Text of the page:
Almost 90% of applicants to a fund for students in financial difficulty in Scotland have been accepted in the last three years – with each being given over £900 on average, according to data obtained by MoneySavingExpert.com.

The Scottish Government's Discretionary Fund provides help to those in financial difficulty who are studying at colleges and universities north of the border, and is open to applicants from across the UK, the Channel Islands and the Isle of Man.

Institutions set their own criteria for awarding the grant, which does not have to be repaid, and is to help those in financial hardship afford extra costs beyond their tuition fees, such as travel and books.

In the past three academic years the fund has paid out £39 million to students, with some institutions accepting 100% of applicants, according to Freedom of Information data requested by MoneySavingExpert.

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Who is eligible for the fund?

Although universities and colleges create their own criteria, there is national guidance they must follow, including:

  • The fund is for full or part-time students (including distance learners) – You need to be on a higher education course, or aged 16+ and on a further education course.
  • You ordinarily have to be settled in the UK – You usually need to have lived in the UK for three years prior to your application, and currently live in Scotland to apply. Exceptions are made for certain groups, such as refugees who have been granted indefinite leave to remain.
  • You're expected to apply for other help first – Students eligible to apply for financial help from other Government schemes – such as a maintenance loan – will normally be expected to apply for such help before being assessed for the fund.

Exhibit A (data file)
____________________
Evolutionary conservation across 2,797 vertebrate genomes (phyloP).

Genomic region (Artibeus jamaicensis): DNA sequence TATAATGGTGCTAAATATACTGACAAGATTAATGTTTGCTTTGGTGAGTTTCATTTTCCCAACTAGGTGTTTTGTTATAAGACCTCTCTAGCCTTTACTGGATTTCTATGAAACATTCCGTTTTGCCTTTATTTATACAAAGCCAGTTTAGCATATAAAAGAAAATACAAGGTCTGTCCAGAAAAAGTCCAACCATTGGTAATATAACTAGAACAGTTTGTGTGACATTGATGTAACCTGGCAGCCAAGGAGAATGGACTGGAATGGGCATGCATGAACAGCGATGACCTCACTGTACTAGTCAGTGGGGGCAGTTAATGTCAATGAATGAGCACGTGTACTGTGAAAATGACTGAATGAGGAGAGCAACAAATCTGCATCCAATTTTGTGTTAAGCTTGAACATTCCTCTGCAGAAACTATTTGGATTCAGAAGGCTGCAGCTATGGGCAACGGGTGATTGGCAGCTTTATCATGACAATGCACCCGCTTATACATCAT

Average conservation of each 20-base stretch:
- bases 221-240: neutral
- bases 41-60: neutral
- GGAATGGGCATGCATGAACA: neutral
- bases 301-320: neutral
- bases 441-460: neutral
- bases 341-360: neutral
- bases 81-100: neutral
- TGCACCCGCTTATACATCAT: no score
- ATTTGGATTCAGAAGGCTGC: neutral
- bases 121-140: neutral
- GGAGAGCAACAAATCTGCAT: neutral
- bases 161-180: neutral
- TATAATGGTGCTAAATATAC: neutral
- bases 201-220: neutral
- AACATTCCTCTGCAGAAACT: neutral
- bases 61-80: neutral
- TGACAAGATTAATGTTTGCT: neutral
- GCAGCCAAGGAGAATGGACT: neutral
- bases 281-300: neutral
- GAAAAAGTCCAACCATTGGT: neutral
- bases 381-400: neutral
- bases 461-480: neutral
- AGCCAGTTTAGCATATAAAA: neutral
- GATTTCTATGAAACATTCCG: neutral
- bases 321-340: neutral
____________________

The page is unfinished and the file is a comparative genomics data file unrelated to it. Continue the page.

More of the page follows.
Full details can be found on the Citizens Advice Scotland website.

If you meet the criteria above and need the money to carry on with your course, you can apply and won't have to pay back the money if you're awarded it.

Almost 90% of applicants are successful

MoneySavingExpert sent a Freedom of Information request to the Scottish Government, asking for various data about the fund.

We found out that over the past three years:

  • There have been 48,555 applications to the Discretionary Fund, and 43,235 were successful – which equates to 89%.
  • The fund has awarded £39,527,919 to these applicants, an average of £914 per successful applicant.

There's also a huge range between the amount of applications received at different universities and colleges.

In the last academic year for example, out of the 10,000 undergraduates at Aberdeen University 1,265 students submitted applications, of which 1,225 were successful.

While at Heriot-Watt University, which has about 7,000 undergraduates, there were just 190 applications, 165 of which were successful.

The University of Edinburgh – the biggest university in Scotland with 23,000 undergraduates – had just 750 applications, 665 of which were successful.

How do I apply?

You need to apply directly to the institution you are studying at – not the Scottish Government.

Each college or university will have its own procedure, application form and information leaflet – so you need to approach your institution to find out more.

Most will require some supporting documents, such as bank statements or proof of circumstance.

If you're unsure how to submit an application, it may be worth speaking to your college or university students' union or association.

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